The way the sky was now, a 2013 fiction chapbook by Ryder Collins

Balaclava babies

And so it came to be. & so it came to be that Big Mama squatted and borned us. & we came out squalling and waving sticks. We came out balaclavaed like our daddy.

Our daddy was the son of a preacherman.

Our daddy was Jack Sprat.

Our daddy was a lamb inside a turkey inside a lion, a lamkeyon, and he had big teeth, useless wings, and soft soft skin.

Big Mama said our daddy is a chimera in the sky. We don’t know what that means, but we do know the sky. We wave our sticks; we keep our heads up to him and smash glass. The glass smashing is the sound of him laughing up there. He laughs and laughs and laughs.

Our daddy died for us, Big Mama said.

Big Mama ate him up and made him into gloves. Big Mama’s hands were always always cold. It was either him or baby skin. But we squalled and bounced and hit Big Mama with our sticks.

Big Mama’d said, You sinners.

Big Mama’d said, My anarchists.

Big Mama told us this story and then hugged us up to her and our daddy came back from the sky so we could be a family. We ate dinner like a family and then we slept in the rushes. There were sounds like winds and sounds like wolves and sounds like heheehhhhheeeee and sounds like umph and sounds like slapping and sounds like sighing and sounds like laughing.

We have always loved the laughing.

We smash glass so we laugh, so our daddy laughs.

So we laughed in our sleep with the laughers in the rushes and then we rolled onto each other and crushed the runt, poor fucker.

Our daddy went back to the sky world cos he was dead and the earth irritated his soul. The grains of dirt got under his soul fingers and sprouted trees. He was forever cutting pines and oaks and baobabs from his hands so he could eat, so he could bounce us on his knees.

After he left, Big Mama raised her patchwork skirt and out plopped more of us. They waved their sticks at us and we had to wallop them. It was fun. We write that day down in the sky. Daddy remembered it in his beard cloud. Daddy made the moon go round and round for emphasis and we got dizzy laughing with him. The new bairns cried and floated away on their tears cos they were wee and twee and it was either that or be made into legwarmers for Big Mama.9

Big Mama’s cankles were always always cold.

We were always lighting fires around her roly-poly heels; she was always not stepping on us.

We were growing growing and we kept building those fires bigger like us.

Big Mama said, Hey.

Big Mama said, It’s time I cut you loose.

We didn’t know what she was talking about cos there’d never been an umbilical cord between her and us. We’d flicked nutrients from her womb walls with our fetus tongues. Into each other’s mouths cos that’s how we rolled from day one, most of the time at least.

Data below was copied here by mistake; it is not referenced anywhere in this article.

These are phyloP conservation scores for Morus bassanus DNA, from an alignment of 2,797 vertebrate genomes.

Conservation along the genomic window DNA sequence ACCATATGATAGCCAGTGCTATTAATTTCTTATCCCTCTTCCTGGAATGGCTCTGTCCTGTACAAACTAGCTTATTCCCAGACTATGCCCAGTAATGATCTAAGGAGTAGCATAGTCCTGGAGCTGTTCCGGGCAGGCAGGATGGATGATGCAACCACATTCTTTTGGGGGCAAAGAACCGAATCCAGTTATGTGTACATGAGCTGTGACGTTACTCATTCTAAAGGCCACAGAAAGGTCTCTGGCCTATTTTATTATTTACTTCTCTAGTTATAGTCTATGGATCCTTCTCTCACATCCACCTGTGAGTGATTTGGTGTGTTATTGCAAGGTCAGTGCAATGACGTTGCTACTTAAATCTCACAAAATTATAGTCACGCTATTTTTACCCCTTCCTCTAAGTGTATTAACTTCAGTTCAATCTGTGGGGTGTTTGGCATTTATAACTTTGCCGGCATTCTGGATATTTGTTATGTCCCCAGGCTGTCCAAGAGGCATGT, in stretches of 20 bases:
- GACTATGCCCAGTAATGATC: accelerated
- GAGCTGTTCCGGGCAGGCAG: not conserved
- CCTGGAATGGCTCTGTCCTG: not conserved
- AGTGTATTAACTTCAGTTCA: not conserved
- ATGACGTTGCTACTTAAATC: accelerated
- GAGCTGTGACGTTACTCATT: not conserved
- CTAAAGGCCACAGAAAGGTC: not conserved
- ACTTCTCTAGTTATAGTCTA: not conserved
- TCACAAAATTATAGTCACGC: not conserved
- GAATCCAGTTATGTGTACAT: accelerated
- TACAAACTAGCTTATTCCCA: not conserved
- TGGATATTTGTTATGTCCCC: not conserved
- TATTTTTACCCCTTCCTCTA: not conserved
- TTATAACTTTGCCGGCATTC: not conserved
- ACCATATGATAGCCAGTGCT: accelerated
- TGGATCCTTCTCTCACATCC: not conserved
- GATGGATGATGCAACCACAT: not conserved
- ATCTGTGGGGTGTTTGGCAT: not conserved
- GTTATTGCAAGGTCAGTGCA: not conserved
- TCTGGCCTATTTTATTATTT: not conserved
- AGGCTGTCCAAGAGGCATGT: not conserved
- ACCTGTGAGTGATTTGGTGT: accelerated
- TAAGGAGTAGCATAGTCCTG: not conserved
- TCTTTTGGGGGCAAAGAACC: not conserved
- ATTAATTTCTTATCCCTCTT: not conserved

Big Mama said, Where’s your daddy?

Big Mama said, Go forth and make him laugh. Make him happy so he comes back again. Tell him I’m sorry; tell him the chilblains the chilblains.

We didn’t know what the hell she was talking about about chilblains but we did know we liked to smash and laugh.

So we left Big Mama and we smashed.

So we left Big Mama and we ran into our sibs and smashed open some of their heads. We wanted to see what we looked like inside. The rest cried and ran and then our daddy was mad and suddenly we were in a land without glass and there was no laughter and there was no Big Mama and there was no family and all we had were our sticks and each other.

One of us started humping an evergreen cos there was nothing to smash and it was funny cos he had his arms and legs entwined in the pokey branches and couldn’t get loose, but still we couldn’t laugh.

Then one of us started hitting the ground with his stick and he made a hole and put his dick in it and his dick got stuck and it was funny, but still we couldn’t laugh.

Then one of us made a fire and catapulted it at another’s head and burned his balaclava off and there was nothing there underneath and that wasn’t funny and we didn’t laugh.

& then we all raised our sticks at each other and started waving them and then we beat the shit out of each other cos we were scared and there was a rumble and there was lightning and then our daddy came back.

& he said, My sinners.

& then he said something about something but we didn’t quite catch it cos we were bleeding and bruising and some of us were still trying to secretly whack each other behind our daddy’s back cos some of us were still mad about the runt and some of us’d wanted to join the others who’d floated away on their tears and all of us were sad we weren’t with Big Mama and most of all, all of us missed the glass to smash that made us and daddy laugh.

& he said, You poor little bastards.

& he said, You poor balaclavaed fuckers.

& he gave us aphid shit to eat and sky piss to drink and suddenly we were in a land where there was glass all around, whole things made of glass, glass striving for the sky, glass getting lost in the clouds, shiny shiny ass glass, and there was rejoicing and wielding of sticks and we would smash and laugh our way up to our daddy someday we knew; we would smash a tower of glass and ride a tsunami of laughs, even if it killed us. Especially if it killed us.

Originally published in Abjective


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